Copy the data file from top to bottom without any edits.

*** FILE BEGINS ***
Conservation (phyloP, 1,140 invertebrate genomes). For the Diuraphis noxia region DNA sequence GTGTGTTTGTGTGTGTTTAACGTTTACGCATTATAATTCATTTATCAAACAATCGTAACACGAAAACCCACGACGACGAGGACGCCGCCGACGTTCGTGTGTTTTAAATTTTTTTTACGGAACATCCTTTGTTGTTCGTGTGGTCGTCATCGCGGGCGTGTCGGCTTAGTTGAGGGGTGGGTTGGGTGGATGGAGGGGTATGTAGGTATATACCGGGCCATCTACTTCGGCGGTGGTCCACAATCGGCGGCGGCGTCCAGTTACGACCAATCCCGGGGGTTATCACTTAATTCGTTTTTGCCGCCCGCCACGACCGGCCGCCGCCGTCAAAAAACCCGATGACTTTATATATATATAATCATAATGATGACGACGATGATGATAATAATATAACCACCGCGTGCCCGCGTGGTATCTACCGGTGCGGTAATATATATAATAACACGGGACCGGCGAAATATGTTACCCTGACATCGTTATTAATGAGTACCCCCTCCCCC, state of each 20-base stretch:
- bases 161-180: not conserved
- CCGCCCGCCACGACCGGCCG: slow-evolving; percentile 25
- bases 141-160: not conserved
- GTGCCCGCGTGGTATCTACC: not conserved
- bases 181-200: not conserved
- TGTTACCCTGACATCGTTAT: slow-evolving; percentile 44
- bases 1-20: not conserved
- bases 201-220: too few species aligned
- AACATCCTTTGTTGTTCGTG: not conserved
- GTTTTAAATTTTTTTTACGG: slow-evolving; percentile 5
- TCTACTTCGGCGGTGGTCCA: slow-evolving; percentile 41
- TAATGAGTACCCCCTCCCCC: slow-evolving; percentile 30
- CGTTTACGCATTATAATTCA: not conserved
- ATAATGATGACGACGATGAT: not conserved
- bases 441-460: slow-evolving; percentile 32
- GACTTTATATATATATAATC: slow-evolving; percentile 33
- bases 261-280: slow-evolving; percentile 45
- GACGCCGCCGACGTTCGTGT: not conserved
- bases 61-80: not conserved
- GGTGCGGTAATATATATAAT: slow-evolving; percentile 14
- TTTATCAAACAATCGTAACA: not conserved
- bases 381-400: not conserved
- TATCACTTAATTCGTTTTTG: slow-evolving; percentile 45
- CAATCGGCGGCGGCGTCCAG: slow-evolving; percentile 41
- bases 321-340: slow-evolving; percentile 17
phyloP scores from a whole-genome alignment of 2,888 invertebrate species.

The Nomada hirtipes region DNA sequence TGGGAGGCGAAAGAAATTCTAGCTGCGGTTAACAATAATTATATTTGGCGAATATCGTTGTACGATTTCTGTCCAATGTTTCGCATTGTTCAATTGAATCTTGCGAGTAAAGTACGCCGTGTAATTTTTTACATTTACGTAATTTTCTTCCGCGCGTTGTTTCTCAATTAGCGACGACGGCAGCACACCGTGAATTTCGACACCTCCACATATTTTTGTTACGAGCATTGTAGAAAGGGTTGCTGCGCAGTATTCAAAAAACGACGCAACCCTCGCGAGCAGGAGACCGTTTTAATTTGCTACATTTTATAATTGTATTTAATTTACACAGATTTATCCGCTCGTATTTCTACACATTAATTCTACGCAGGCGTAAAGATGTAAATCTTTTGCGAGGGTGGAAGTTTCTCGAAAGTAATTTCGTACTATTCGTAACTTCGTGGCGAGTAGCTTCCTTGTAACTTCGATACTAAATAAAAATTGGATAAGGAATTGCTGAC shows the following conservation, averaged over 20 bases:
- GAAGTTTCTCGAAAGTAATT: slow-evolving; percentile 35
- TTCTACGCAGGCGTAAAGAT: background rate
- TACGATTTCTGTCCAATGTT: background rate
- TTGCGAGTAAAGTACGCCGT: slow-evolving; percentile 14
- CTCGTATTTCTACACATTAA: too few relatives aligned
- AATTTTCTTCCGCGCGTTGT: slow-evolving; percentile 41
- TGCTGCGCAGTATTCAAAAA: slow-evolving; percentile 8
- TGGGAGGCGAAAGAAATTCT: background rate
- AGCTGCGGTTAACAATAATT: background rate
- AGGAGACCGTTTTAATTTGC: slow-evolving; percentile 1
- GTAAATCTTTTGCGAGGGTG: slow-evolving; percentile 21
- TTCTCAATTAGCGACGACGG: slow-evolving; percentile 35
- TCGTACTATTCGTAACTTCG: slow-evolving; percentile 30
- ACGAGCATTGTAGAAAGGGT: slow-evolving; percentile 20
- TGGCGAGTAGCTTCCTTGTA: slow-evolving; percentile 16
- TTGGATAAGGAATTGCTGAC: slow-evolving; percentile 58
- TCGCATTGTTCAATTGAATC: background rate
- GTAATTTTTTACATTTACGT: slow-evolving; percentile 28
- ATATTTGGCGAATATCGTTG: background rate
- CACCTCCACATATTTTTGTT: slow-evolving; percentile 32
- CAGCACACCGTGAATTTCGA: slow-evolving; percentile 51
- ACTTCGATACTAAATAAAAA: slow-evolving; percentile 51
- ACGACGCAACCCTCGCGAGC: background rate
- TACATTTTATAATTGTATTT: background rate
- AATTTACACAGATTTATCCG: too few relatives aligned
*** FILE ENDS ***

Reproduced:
Conservation (phyloP, 1,140 invertebrate genomes). For the Diuraphis noxia region DNA sequence GTGTGTTTGTGTGTGTTTAACGTTTACGCATTATAATTCATTTATCAAACAATCGTAACACGAAAACCCACGACGACGAGGACGCCGCCGACGTTCGTGTGTTTTAAATTTTTTTTACGGAACATCCTTTGTTGTTCGTGTGGTCGTCATCGCGGGCGTGTCGGCTTAGTTGAGGGGTGGGTTGGGTGGATGGAGGGGTATGTAGGTATATACCGGGCCATCTACTTCGGCGGTGGTCCACAATCGGCGGCGGCGTCCAGTTACGACCAATCCCGGGGGTTATCACTTAATTCGTTTTTGCCGCCCGCCACGACCGGCCGCCGCCGTCAAAAAACCCGATGACTTTATATATATATAATCATAATGATGACGACGATGATGATAATAATATAACCACCGCGTGCCCGCGTGGTATCTACCGGTGCGGTAATATATATAATAACACGGGACCGGCGAAATATGTTACCCTGACATCGTTATTAATGAGTACCCCCTCCCCC, state of each 20-base stretch:
- bases 161-180: not conserved
- CCGCCCGCCACGACCGGCCG: slow-evolving; percentile 25
- bases 141-160: not conserved
- GTGCCCGCGTGGTATCTACC: not conserved
- bases 181-200: not conserved
- TGTTACCCTGACATCGTTAT: slow-evolving; percentile 44
- bases 1-20: not conserved
- bases 201-220: too few species aligned
- AACATCCTTTGTTGTTCGTG: not conserved
- GTTTTAAATTTTTTTTACGG: slow-evolving; percentile 5
- TCTACTTCGGCGGTGGTCCA: slow-evolving; percentile 41
- TAATGAGTACCCCCTCCCCC: slow-evolving; percentile 30
- CGTTTACGCATTATAATTCA: not conserved
- ATAATGATGACGACGATGAT: not conserved
- bases 441-460: slow-evolving; percentile 32
- GACTTTATATATATATAATC: slow-evolving; percentile 33
- bases 261-280: slow-evolving; percentile 45
- GACGCCGCCGACGTTCGTGT: not conserved
- bases 61-80: not conserved
- GGTGCGGTAATATATATAAT: slow-evolving; percentile 14
- TTTATCAAACAATCGTAACA: not conserved
- bases 381-400: not conserved
- TATCACTTAATTCGTTTTTG: slow-evolving; percentile 45
- CAATCGGCGGCGGCGTCCAG: slow-evolving; percentile 41
- bases 321-340: slow-evolving; percentile 17
phyloP scores from a whole-genome alignment of 2,888 invertebrate species.

The Nomada hirtipes region DNA sequence TGGGAGGCGAAAGAAATTCTAGCTGCGGTTAACAATAATTATATTTGGCGAATATCGTTGTACGATTTCTGTCCAATGTTTCGCATTGTTCAATTGAATCTTGCGAGTAAAGTACGCCGTGTAATTTTTTACATTTACGTAATTTTCTTCCGCGCGTTGTTTCTCAATTAGCGACGACGGCAGCACACCGTGAATTTCGACACCTCCACATATTTTTGTTACGAGCATTGTAGAAAGGGTTGCTGCGCAGTATTCAAAAAACGACGCAACCCTCGCGAGCAGGAGACCGTTTTAATTTGCTACATTTTATAATTGTATTTAATTTACACAGATTTATCCGCTCGTATTTCTACACATTAATTCTACGCAGGCGTAAAGATGTAAATCTTTTGCGAGGGTGGAAGTTTCTCGAAAGTAATTTCGTACTATTCGTAACTTCGTGGCGAGTAGCTTCCTTGTAACTTCGATACTAAATAAAAATTGGATAAGGAATTGCTGAC shows the following conservation, averaged over 20 bases:
- GAAGTTTCTCGAAAGTAATT: slow-evolving; percentile 35
- TTCTACGCAGGCGTAAAGAT: background rate
- TACGATTTCTGTCCAATGTT: background rate
- TTGCGAGTAAAGTACGCCGT: slow-evolving; percentile 14
- CTCGTATTTCTACACATTAA: too few relatives aligned
- AATTTTCTTCCGCGCGTTGT: slow-evolving; percentile 41
- TGCTGCGCAGTATTCAAAAA: slow-evolving; percentile 8
- TGGGAGGCGAAAGAAATTCT: background rate
- AGCTGCGGTTAACAATAATT: background rate
- AGGAGACCGTTTTAATTTGC: slow-evolving; percentile 1
- GTAAATCTTTTGCGAGGGTG: slow-evolving; percentile 21
- TTCTCAATTAGCGACGACGG: slow-evolving; percentile 35
- TCGTACTATTCGTAACTTCG: slow-evolving; percentile 30
- ACGAGCATTGTAGAAAGGGT: slow-evolving; percentile 20
- TGGCGAGTAGCTTCCTTGTA: slow-evolving; percentile 16
- TTGGATAAGGAATTGCTGAC: slow-evolving; percentile 58
- TCGCATTGTTCAATTGAATC: background rate
- GTAATTTTTTACATTTACGT: slow-evolving; percentile 28
- ATATTTGGCGAATATCGTTG: background rate
- CACCTCCACATATTTTTGTT: slow-evolving; percentile 32
- CAGCACACCGTGAATTTCGA: slow-evolving; percentile 51
- ACTTCGATACTAAATAAAAA: slow-evolving; percentile 51
- ACGACGCAACCCTCGCGAGC: background rate
- TACATTTTATAATTGTATTT: background rate
- AATTTACACAGATTTATCCG: too few relatives aligned